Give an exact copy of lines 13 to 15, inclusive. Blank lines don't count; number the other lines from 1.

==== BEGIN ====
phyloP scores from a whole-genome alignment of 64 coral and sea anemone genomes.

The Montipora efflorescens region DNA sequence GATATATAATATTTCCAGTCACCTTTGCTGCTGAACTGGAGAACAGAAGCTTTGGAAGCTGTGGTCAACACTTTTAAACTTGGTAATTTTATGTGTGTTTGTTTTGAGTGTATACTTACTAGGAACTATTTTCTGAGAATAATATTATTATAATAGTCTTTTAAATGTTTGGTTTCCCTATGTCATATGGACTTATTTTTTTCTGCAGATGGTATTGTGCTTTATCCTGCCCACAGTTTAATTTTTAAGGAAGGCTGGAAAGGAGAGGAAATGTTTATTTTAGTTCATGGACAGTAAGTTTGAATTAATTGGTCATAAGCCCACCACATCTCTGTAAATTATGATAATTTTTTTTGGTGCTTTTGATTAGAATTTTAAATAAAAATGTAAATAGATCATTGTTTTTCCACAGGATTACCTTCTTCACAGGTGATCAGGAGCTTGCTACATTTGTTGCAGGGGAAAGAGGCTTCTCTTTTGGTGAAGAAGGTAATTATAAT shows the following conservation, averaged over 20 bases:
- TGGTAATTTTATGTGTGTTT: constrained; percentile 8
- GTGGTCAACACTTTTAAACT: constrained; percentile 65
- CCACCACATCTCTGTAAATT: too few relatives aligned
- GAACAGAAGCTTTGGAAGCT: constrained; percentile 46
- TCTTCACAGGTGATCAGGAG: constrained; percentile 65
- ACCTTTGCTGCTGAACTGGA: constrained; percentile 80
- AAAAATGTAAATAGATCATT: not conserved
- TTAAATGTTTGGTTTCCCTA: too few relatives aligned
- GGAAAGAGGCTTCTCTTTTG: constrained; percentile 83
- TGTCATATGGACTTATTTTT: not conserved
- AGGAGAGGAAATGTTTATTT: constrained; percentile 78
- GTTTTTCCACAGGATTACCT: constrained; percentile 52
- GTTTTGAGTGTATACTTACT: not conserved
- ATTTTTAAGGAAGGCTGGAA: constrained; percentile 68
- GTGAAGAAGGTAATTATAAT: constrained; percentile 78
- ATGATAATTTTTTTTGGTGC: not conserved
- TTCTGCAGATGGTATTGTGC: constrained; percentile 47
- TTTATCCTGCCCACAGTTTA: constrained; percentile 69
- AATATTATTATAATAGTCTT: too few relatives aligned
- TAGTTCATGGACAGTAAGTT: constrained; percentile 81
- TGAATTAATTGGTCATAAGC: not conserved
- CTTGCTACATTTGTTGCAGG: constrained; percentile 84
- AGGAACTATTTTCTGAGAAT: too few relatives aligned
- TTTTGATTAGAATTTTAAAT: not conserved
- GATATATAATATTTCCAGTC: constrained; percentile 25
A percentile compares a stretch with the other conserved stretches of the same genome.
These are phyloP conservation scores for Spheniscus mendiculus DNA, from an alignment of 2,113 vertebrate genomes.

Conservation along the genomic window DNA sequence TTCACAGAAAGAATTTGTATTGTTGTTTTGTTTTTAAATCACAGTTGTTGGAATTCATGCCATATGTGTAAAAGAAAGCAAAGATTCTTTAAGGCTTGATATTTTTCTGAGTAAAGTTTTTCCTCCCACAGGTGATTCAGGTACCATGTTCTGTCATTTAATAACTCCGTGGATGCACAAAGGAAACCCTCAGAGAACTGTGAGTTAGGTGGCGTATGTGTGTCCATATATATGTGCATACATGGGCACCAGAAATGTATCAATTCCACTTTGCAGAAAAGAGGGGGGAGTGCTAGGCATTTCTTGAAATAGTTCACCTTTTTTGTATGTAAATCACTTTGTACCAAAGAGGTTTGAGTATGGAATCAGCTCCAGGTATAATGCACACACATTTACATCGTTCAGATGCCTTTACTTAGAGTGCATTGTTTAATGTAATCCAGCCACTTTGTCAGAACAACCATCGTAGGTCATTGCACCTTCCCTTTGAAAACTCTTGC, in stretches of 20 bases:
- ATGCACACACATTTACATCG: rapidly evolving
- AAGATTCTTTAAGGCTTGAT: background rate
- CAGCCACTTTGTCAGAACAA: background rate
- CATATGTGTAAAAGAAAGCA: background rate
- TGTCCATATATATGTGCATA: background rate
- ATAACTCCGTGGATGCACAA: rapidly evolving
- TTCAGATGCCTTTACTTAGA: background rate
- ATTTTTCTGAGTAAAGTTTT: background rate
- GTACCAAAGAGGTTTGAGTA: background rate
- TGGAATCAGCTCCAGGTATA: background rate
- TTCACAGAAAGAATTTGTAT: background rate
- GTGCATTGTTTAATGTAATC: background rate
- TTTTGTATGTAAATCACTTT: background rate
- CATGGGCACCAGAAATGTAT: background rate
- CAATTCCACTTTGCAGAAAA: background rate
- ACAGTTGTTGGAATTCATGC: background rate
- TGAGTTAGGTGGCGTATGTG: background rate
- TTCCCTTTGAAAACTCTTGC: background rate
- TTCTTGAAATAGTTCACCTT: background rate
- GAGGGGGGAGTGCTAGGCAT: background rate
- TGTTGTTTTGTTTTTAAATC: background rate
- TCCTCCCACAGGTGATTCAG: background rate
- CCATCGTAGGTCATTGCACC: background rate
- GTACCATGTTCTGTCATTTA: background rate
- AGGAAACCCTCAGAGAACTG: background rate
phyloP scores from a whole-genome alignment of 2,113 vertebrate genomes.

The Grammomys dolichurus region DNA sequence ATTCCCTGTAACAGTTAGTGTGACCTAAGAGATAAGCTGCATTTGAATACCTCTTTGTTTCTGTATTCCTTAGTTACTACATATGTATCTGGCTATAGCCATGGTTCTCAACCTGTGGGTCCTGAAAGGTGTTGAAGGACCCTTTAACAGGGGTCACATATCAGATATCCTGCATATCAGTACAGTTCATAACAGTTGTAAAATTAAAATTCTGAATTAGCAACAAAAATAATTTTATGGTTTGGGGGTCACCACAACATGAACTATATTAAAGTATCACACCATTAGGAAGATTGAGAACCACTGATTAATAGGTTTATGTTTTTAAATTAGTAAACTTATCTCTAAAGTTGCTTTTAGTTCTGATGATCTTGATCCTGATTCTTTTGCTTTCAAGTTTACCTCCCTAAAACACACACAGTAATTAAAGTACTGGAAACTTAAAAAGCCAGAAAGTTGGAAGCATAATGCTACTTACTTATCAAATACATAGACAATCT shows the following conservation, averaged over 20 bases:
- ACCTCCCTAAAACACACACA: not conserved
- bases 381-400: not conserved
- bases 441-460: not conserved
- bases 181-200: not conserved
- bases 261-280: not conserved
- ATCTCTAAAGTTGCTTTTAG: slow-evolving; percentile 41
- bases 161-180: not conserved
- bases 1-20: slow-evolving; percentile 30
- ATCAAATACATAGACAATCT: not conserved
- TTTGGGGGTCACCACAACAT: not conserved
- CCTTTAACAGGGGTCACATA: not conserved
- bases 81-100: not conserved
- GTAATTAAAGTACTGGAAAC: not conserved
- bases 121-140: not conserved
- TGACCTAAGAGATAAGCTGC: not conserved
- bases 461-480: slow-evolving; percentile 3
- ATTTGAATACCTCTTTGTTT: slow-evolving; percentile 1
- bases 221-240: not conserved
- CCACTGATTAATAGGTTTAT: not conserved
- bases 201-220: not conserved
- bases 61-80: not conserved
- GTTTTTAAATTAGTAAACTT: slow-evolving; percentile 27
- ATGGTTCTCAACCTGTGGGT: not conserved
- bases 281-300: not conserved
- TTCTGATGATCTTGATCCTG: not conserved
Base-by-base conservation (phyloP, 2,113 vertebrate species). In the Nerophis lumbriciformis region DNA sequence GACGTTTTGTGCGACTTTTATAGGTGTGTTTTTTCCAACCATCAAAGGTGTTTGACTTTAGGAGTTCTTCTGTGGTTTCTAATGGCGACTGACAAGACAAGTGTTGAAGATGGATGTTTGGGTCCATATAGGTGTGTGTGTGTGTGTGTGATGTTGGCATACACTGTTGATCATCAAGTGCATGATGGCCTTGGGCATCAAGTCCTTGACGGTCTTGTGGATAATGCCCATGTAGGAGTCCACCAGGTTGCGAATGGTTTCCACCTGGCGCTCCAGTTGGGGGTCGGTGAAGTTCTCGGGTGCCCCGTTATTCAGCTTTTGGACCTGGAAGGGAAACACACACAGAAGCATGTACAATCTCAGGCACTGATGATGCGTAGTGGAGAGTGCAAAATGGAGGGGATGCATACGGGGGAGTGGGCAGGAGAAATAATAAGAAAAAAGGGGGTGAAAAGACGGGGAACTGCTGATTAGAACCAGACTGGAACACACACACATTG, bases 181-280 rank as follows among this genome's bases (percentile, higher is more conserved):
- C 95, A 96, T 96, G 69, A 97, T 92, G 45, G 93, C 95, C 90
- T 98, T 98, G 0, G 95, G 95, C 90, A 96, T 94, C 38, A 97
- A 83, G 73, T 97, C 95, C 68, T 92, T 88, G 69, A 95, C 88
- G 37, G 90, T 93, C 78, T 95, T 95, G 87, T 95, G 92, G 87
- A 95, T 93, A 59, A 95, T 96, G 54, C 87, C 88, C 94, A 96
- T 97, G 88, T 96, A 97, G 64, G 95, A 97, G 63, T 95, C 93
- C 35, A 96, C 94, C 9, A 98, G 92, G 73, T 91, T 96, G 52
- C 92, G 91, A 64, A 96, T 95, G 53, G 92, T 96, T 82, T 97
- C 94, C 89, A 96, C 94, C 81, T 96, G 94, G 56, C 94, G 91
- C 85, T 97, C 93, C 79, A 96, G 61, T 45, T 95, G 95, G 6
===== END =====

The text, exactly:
- AGGAGAGGAAATGTTTATTT: constrained; percentile 78
- GTTTTTCCACAGGATTACCT: constrained; percentile 52
- GTTTTGAGTGTATACTTACT: not conserved